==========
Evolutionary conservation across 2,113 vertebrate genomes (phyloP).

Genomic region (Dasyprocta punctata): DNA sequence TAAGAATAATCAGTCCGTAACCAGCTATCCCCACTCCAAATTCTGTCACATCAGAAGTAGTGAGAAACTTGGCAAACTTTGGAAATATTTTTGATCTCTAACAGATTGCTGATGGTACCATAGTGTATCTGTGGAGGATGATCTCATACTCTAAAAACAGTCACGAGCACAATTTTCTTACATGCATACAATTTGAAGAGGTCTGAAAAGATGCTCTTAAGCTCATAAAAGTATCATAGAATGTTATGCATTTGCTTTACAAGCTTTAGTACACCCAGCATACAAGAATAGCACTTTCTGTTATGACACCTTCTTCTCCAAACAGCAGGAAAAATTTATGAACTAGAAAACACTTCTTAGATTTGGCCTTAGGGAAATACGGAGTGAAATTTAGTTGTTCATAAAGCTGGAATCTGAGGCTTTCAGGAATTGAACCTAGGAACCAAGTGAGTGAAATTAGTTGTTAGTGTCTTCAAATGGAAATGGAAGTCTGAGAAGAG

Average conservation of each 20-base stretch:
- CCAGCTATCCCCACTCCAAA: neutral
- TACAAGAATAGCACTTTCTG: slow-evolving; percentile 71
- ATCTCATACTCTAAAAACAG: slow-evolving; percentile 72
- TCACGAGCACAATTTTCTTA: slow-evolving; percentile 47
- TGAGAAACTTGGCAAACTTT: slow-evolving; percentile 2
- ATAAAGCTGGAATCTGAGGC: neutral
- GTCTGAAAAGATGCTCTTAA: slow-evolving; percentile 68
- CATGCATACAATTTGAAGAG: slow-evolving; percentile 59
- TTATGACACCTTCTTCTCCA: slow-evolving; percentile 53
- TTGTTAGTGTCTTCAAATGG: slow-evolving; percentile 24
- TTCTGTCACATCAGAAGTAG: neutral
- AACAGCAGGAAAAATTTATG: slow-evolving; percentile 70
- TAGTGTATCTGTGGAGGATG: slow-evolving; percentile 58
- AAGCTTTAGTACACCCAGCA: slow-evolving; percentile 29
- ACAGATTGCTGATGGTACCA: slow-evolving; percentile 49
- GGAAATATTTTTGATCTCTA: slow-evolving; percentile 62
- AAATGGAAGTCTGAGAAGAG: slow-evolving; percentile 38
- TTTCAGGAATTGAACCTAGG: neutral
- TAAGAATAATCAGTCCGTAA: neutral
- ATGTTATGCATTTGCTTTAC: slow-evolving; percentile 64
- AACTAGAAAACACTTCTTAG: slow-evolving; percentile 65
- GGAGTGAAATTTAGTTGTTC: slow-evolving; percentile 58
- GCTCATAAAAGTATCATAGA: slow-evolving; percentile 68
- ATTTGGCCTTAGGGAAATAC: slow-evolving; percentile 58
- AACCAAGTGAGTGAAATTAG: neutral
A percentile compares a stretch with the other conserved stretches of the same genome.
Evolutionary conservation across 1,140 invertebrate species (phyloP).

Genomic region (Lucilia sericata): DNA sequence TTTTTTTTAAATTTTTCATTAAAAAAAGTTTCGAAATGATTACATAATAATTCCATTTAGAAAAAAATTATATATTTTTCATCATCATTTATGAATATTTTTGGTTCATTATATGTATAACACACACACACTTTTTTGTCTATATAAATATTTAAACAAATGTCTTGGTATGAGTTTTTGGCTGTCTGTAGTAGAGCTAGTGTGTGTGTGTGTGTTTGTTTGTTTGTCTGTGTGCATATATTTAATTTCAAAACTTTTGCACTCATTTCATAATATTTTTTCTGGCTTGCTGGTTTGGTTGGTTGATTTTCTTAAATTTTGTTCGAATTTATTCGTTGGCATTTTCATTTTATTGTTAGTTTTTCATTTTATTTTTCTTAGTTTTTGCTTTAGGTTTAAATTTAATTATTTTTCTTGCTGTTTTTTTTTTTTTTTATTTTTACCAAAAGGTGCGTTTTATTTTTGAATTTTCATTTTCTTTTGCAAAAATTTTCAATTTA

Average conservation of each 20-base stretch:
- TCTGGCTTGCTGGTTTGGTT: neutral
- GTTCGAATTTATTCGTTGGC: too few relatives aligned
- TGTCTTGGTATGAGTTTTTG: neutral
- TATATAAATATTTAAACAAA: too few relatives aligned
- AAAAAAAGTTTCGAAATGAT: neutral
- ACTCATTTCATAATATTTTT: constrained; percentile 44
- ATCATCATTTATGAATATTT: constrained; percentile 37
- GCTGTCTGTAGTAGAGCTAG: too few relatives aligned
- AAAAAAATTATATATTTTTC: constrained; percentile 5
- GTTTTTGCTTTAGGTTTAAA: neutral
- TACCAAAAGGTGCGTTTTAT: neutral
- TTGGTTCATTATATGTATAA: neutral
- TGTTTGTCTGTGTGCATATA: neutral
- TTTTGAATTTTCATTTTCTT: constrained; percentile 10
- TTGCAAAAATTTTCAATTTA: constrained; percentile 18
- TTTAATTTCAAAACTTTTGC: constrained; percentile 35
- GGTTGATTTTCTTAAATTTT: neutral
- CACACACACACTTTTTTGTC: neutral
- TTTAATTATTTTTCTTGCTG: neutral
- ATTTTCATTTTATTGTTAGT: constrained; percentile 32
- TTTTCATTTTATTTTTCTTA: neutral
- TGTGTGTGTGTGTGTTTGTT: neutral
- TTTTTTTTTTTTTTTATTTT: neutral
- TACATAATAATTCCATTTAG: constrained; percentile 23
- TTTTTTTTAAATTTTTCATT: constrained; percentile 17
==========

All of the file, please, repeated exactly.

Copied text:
Evolutionary conservation across 2,113 vertebrate genomes (phyloP).

Genomic region (Dasyprocta punctata): DNA sequence TAAGAATAATCAGTCCGTAACCAGCTATCCCCACTCCAAATTCTGTCACATCAGAAGTAGTGAGAAACTTGGCAAACTTTGGAAATATTTTTGATCTCTAACAGATTGCTGATGGTACCATAGTGTATCTGTGGAGGATGATCTCATACTCTAAAAACAGTCACGAGCACAATTTTCTTACATGCATACAATTTGAAGAGGTCTGAAAAGATGCTCTTAAGCTCATAAAAGTATCATAGAATGTTATGCATTTGCTTTACAAGCTTTAGTACACCCAGCATACAAGAATAGCACTTTCTGTTATGACACCTTCTTCTCCAAACAGCAGGAAAAATTTATGAACTAGAAAACACTTCTTAGATTTGGCCTTAGGGAAATACGGAGTGAAATTTAGTTGTTCATAAAGCTGGAATCTGAGGCTTTCAGGAATTGAACCTAGGAACCAAGTGAGTGAAATTAGTTGTTAGTGTCTTCAAATGGAAATGGAAGTCTGAGAAGAG

Average conservation of each 20-base stretch:
- CCAGCTATCCCCACTCCAAA: neutral
- TACAAGAATAGCACTTTCTG: slow-evolving; percentile 71
- ATCTCATACTCTAAAAACAG: slow-evolving; percentile 72
- TCACGAGCACAATTTTCTTA: slow-evolving; percentile 47
- TGAGAAACTTGGCAAACTTT: slow-evolving; percentile 2
- ATAAAGCTGGAATCTGAGGC: neutral
- GTCTGAAAAGATGCTCTTAA: slow-evolving; percentile 68
- CATGCATACAATTTGAAGAG: slow-evolving; percentile 59
- TTATGACACCTTCTTCTCCA: slow-evolving; percentile 53
- TTGTTAGTGTCTTCAAATGG: slow-evolving; percentile 24
- TTCTGTCACATCAGAAGTAG: neutral
- AACAGCAGGAAAAATTTATG: slow-evolving; percentile 70
- TAGTGTATCTGTGGAGGATG: slow-evolving; percentile 58
- AAGCTTTAGTACACCCAGCA: slow-evolving; percentile 29
- ACAGATTGCTGATGGTACCA: slow-evolving; percentile 49
- GGAAATATTTTTGATCTCTA: slow-evolving; percentile 62
- AAATGGAAGTCTGAGAAGAG: slow-evolving; percentile 38
- TTTCAGGAATTGAACCTAGG: neutral
- TAAGAATAATCAGTCCGTAA: neutral
- ATGTTATGCATTTGCTTTAC: slow-evolving; percentile 64
- AACTAGAAAACACTTCTTAG: slow-evolving; percentile 65
- GGAGTGAAATTTAGTTGTTC: slow-evolving; percentile 58
- GCTCATAAAAGTATCATAGA: slow-evolving; percentile 68
- ATTTGGCCTTAGGGAAATAC: slow-evolving; percentile 58
- AACCAAGTGAGTGAAATTAG: neutral
A percentile compares a stretch with the other conserved stretches of the same genome.
Evolutionary conservation across 1,140 invertebrate species (phyloP).

Genomic region (Lucilia sericata): DNA sequence TTTTTTTTAAATTTTTCATTAAAAAAAGTTTCGAAATGATTACATAATAATTCCATTTAGAAAAAAATTATATATTTTTCATCATCATTTATGAATATTTTTGGTTCATTATATGTATAACACACACACACTTTTTTGTCTATATAAATATTTAAACAAATGTCTTGGTATGAGTTTTTGGCTGTCTGTAGTAGAGCTAGTGTGTGTGTGTGTGTTTGTTTGTTTGTCTGTGTGCATATATTTAATTTCAAAACTTTTGCACTCATTTCATAATATTTTTTCTGGCTTGCTGGTTTGGTTGGTTGATTTTCTTAAATTTTGTTCGAATTTATTCGTTGGCATTTTCATTTTATTGTTAGTTTTTCATTTTATTTTTCTTAGTTTTTGCTTTAGGTTTAAATTTAATTATTTTTCTTGCTGTTTTTTTTTTTTTTTATTTTTACCAAAAGGTGCGTTTTATTTTTGAATTTTCATTTTCTTTTGCAAAAATTTTCAATTTA

Average conservation of each 20-base stretch:
- TCTGGCTTGCTGGTTTGGTT: neutral
- GTTCGAATTTATTCGTTGGC: too few relatives aligned
- TGTCTTGGTATGAGTTTTTG: neutral
- TATATAAATATTTAAACAAA: too few relatives aligned
- AAAAAAAGTTTCGAAATGAT: neutral
- ACTCATTTCATAATATTTTT: constrained; percentile 44
- ATCATCATTTATGAATATTT: constrained; percentile 37
- GCTGTCTGTAGTAGAGCTAG: too few relatives aligned
- AAAAAAATTATATATTTTTC: constrained; percentile 5
- GTTTTTGCTTTAGGTTTAAA: neutral
- TACCAAAAGGTGCGTTTTAT: neutral
- TTGGTTCATTATATGTATAA: neutral
- TGTTTGTCTGTGTGCATATA: neutral
- TTTTGAATTTTCATTTTCTT: constrained; percentile 10
- TTGCAAAAATTTTCAATTTA: constrained; percentile 18
- TTTAATTTCAAAACTTTTGC: constrained; percentile 35
- GGTTGATTTTCTTAAATTTT: neutral
- CACACACACACTTTTTTGTC: neutral
- TTTAATTATTTTTCTTGCTG: neutral
- ATTTTCATTTTATTGTTAGT: constrained; percentile 32
- TTTTCATTTTATTTTTCTTA: neutral
- TGTGTGTGTGTGTGTTTGTT: neutral
- TTTTTTTTTTTTTTTATTTT: neutral
- TACATAATAATTCCATTTAG: constrained; percentile 23
- TTTTTTTTAAATTTTTCATT: constrained; percentile 17